- Create and publish a Code of Conduct for staff members (paid and volunteer).
- Tie policy into state and local laws. For example, " º as defined in Chapter 34 of Title 54.1 and § 18.2-247 of the Code of Virginia."
- List specific acts or behaviors, and consider adding the phrase "Other unlawful acts including being an accessory to any of these or other unlawful acts."
- Identify the range of consequences that can occur if policy or code is violated. For example: Violation of this policy will lead to disciplinary action, possible dismissal and criminal prosecution, as appropriate.
- Spell out how you will respond. For example, "After investigation, [entity's, organization's or company's name] will respond appropriately. This response may include, but is not limited to, suspension and/or termination of any business relationship, reassignment of job duties, suspension or termination or employment, and/or the pursuit of criminal prosecution of the person or persons involved."
Although the following are school policies, they may help you visualize how to word expanded or newly created policies for your company, entity or nonprofit organization.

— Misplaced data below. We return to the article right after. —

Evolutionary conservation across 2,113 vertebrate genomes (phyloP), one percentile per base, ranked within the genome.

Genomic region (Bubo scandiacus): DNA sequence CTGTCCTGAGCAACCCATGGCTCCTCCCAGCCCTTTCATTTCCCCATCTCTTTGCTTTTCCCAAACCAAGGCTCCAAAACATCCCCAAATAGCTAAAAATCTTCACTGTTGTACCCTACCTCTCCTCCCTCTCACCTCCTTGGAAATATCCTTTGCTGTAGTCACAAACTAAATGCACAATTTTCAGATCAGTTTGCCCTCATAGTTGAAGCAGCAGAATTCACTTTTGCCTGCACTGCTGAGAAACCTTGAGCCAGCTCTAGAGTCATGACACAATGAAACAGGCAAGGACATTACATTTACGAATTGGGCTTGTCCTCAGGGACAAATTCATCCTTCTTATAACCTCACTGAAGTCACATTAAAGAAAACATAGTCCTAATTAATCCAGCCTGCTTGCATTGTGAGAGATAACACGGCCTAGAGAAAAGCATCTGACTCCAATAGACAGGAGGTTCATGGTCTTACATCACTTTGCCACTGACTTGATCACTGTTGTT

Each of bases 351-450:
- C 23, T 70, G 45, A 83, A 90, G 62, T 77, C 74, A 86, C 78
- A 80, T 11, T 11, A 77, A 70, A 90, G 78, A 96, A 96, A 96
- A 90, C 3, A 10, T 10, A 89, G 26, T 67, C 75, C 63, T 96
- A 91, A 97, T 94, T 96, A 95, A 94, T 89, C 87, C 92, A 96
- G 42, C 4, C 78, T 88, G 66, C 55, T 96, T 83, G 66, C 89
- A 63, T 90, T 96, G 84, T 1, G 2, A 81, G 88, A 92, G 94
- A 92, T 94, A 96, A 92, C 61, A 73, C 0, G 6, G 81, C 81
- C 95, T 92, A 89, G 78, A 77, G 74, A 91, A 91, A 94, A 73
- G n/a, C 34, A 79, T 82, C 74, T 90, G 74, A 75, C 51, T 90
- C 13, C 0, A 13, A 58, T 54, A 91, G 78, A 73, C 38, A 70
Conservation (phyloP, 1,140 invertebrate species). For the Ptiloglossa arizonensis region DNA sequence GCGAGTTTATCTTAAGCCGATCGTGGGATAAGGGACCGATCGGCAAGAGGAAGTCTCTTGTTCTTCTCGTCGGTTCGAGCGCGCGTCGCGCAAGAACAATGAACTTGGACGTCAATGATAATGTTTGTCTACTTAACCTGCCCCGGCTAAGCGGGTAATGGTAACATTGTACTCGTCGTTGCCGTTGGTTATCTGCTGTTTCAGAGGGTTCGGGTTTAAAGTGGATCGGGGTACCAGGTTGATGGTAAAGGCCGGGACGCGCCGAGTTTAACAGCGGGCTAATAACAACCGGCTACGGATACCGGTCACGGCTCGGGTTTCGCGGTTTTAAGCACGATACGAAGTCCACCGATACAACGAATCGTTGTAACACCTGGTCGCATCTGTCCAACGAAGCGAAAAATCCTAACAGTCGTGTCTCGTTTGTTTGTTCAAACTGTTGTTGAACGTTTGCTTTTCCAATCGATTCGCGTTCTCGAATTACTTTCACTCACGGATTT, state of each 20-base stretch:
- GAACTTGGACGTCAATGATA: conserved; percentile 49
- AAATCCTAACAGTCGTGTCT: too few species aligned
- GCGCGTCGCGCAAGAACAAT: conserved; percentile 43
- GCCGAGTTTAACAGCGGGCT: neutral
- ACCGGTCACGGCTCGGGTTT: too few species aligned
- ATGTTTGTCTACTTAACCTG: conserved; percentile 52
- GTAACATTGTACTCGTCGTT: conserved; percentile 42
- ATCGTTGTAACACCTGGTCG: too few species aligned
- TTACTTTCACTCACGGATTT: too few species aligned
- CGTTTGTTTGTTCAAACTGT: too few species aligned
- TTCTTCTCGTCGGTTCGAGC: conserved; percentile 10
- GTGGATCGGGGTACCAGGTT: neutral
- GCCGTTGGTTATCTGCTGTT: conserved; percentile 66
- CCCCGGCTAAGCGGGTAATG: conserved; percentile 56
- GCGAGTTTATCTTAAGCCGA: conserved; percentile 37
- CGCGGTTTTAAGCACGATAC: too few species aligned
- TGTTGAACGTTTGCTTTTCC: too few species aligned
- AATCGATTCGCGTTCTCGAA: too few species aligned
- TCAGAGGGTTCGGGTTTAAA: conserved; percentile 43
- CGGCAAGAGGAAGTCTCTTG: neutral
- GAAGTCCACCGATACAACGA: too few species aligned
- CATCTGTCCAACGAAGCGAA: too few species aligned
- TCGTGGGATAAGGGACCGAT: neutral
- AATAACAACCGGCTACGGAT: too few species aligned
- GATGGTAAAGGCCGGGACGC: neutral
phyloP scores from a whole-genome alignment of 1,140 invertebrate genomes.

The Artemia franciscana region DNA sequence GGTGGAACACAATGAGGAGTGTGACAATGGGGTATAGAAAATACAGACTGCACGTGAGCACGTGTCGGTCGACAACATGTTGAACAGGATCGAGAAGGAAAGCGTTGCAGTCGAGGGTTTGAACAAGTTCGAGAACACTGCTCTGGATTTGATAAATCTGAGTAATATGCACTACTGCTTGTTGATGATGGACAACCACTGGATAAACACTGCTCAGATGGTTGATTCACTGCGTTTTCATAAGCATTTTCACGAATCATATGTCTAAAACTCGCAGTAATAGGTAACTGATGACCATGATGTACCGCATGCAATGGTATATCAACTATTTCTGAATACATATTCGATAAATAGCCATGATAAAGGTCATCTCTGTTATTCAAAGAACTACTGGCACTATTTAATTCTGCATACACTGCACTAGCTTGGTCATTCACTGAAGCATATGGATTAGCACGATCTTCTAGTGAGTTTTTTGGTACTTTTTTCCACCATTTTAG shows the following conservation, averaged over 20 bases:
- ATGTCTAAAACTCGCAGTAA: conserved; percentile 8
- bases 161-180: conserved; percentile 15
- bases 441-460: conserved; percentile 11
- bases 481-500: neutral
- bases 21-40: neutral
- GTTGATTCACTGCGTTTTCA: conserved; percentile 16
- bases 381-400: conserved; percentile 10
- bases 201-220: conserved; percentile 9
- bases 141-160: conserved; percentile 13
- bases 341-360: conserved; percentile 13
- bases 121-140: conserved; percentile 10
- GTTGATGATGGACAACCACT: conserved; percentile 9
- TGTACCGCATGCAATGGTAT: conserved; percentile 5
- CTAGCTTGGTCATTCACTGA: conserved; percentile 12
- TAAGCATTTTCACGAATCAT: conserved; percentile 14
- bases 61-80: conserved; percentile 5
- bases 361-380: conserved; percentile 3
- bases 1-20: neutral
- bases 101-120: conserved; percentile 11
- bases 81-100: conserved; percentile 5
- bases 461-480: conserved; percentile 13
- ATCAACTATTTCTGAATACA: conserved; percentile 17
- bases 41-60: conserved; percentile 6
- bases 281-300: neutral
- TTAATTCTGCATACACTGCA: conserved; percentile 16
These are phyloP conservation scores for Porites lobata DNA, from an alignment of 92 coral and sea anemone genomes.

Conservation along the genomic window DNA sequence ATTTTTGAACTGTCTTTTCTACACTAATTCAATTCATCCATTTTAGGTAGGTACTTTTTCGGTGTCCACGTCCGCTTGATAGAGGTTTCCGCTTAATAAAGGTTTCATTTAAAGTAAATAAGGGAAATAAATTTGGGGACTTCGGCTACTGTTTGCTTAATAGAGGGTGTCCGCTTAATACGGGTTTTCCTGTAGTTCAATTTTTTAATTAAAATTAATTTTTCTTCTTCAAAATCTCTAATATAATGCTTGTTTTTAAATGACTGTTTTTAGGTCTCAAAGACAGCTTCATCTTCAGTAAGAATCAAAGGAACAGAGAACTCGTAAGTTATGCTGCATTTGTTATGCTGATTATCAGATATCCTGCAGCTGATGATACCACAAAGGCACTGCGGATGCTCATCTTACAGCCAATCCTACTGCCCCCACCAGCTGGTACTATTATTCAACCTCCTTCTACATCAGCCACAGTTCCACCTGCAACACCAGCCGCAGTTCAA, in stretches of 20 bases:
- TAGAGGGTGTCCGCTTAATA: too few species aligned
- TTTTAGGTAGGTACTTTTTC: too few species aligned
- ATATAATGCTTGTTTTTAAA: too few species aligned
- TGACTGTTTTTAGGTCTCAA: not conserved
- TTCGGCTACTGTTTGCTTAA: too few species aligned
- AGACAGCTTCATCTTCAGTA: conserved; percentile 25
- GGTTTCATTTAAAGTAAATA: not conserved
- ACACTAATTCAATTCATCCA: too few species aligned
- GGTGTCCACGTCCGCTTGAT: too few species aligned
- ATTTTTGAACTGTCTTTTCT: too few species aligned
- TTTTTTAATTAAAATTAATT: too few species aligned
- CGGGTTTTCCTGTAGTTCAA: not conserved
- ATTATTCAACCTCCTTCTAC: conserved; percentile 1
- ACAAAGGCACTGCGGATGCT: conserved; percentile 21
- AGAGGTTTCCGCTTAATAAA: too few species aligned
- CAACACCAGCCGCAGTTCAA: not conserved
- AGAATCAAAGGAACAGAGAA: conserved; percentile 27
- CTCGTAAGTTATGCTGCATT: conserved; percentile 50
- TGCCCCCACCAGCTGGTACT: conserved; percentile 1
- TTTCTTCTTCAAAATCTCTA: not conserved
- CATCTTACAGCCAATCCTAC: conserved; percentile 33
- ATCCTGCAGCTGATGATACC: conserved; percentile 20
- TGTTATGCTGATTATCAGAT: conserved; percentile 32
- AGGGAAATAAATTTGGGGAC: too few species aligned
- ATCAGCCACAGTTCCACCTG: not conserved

The Cornell University Web site cites the expectations and consequences for responsible computer use.
Wise County Public Schools specifically addresses bomb threats in its policies.
WCPS also spells out 16 types of corrective actions, from counseling to notification of legal authorities, available to the school administration for violation of the Student Code of Conduct, and cautions that each offense shall be considered fully in determining reasonable corrective actions.
Colonial Heights School District phrases their hoax and consequences policy as follows:
A letter published in the Foothills Newsletter and dated October 26, 2001, from the principal of Foothills Elementary School (Lakewood, Colo.) to parents and guardians enlisted their help in providing a safe environment free of hoaxes. It said in part:
Overall Risk Management Considerations
As you review your policies, make certain that you have the following areas covered to investigate and handle the hoax.
- A complaint procedure.
- Emergency procedures in event of a serious threat.
- Designated management personnel and security personnel responsible to investigate complaints and who will be responsible in case of an emergency.
- Reservation of management's right to review employee e-mail, voice mail and computer files.
This fact sheet was developed by the Nonprofit Risk Management Center. If you'd like more information on this topic or a related topic, please use the search function on the navigation bar to the left. Click here for free technical advice via e-mail or phone. Click here to read more about Taking the High Road: A Guide to Effective and Legal Employment Practices for Nonprofits.